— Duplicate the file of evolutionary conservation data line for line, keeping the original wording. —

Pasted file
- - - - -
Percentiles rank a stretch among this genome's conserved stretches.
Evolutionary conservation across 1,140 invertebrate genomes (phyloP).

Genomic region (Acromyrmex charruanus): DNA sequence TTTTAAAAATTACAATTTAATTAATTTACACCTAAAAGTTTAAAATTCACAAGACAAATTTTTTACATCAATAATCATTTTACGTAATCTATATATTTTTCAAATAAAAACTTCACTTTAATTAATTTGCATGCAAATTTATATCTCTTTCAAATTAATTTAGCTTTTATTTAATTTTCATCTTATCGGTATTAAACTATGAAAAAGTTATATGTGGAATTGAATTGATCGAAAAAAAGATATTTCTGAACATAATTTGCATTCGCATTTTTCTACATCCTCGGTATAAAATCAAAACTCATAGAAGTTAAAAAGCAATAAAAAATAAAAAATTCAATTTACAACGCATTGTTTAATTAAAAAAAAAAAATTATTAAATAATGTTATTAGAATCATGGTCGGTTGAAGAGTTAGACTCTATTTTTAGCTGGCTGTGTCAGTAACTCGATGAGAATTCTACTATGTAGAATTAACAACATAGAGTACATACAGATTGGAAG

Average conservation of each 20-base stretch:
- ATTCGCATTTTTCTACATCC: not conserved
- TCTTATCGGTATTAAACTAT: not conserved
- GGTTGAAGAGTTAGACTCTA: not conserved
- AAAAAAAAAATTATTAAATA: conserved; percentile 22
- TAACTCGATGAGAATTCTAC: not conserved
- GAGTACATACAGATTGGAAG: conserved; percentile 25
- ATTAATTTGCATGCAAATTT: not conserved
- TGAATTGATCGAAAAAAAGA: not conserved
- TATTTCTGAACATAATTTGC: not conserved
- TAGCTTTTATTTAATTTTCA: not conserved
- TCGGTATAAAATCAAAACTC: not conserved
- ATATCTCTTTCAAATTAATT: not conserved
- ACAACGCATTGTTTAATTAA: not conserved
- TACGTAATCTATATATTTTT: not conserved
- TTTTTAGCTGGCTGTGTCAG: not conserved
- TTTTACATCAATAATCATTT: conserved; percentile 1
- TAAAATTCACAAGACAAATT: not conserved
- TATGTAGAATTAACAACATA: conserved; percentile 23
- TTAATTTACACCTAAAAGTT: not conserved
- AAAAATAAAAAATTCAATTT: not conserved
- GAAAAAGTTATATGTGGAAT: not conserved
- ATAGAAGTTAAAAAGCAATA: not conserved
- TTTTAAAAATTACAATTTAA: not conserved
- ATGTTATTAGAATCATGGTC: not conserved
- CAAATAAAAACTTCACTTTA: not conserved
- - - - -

Percentiles rank a stretch among this genome's conserved stretches.
Evolutionary conservation across 1,140 invertebrate genomes (phyloP).

Genomic region (Acromyrmex charruanus): DNA sequence TTTTAAAAATTACAATTTAATTAATTTACACCTAAAAGTTTAAAATTCACAAGACAAATTTTTTACATCAATAATCATTTTACGTAATCTATATATTTTTCAAATAAAAACTTCACTTTAATTAATTTGCATGCAAATTTATATCTCTTTCAAATTAATTTAGCTTTTATTTAATTTTCATCTTATCGGTATTAAACTATGAAAAAGTTATATGTGGAATTGAATTGATCGAAAAAAAGATATTTCTGAACATAATTTGCATTCGCATTTTTCTACATCCTCGGTATAAAATCAAAACTCATAGAAGTTAAAAAGCAATAAAAAATAAAAAATTCAATTTACAACGCATTGTTTAATTAAAAAAAAAAAATTATTAAATAATGTTATTAGAATCATGGTCGGTTGAAGAGTTAGACTCTATTTTTAGCTGGCTGTGTCAGTAACTCGATGAGAATTCTACTATGTAGAATTAACAACATAGAGTACATACAGATTGGAAG

Average conservation of each 20-base stretch:
- ATTCGCATTTTTCTACATCC: not conserved
- TCTTATCGGTATTAAACTAT: not conserved
- GGTTGAAGAGTTAGACTCTA: not conserved
- AAAAAAAAAATTATTAAATA: conserved; percentile 22
- TAACTCGATGAGAATTCTAC: not conserved
- GAGTACATACAGATTGGAAG: conserved; percentile 25
- ATTAATTTGCATGCAAATTT: not conserved
- TGAATTGATCGAAAAAAAGA: not conserved
- TATTTCTGAACATAATTTGC: not conserved
- TAGCTTTTATTTAATTTTCA: not conserved
- TCGGTATAAAATCAAAACTC: not conserved
- ATATCTCTTTCAAATTAATT: not conserved
- ACAACGCATTGTTTAATTAA: not conserved
- TACGTAATCTATATATTTTT: not conserved
- TTTTTAGCTGGCTGTGTCAG: not conserved
- TTTTACATCAATAATCATTT: conserved; percentile 1
- TAAAATTCACAAGACAAATT: not conserved
- TATGTAGAATTAACAACATA: conserved; percentile 23
- TTAATTTACACCTAAAAGTT: not conserved
- AAAAATAAAAAATTCAATTT: not conserved
- GAAAAAGTTATATGTGGAAT: not conserved
- ATAGAAGTTAAAAAGCAATA: not conserved
- TTTTAAAAATTACAATTTAA: not conserved
- ATGTTATTAGAATCATGGTC: not conserved
- CAAATAAAAACTTCACTTTA: not conserved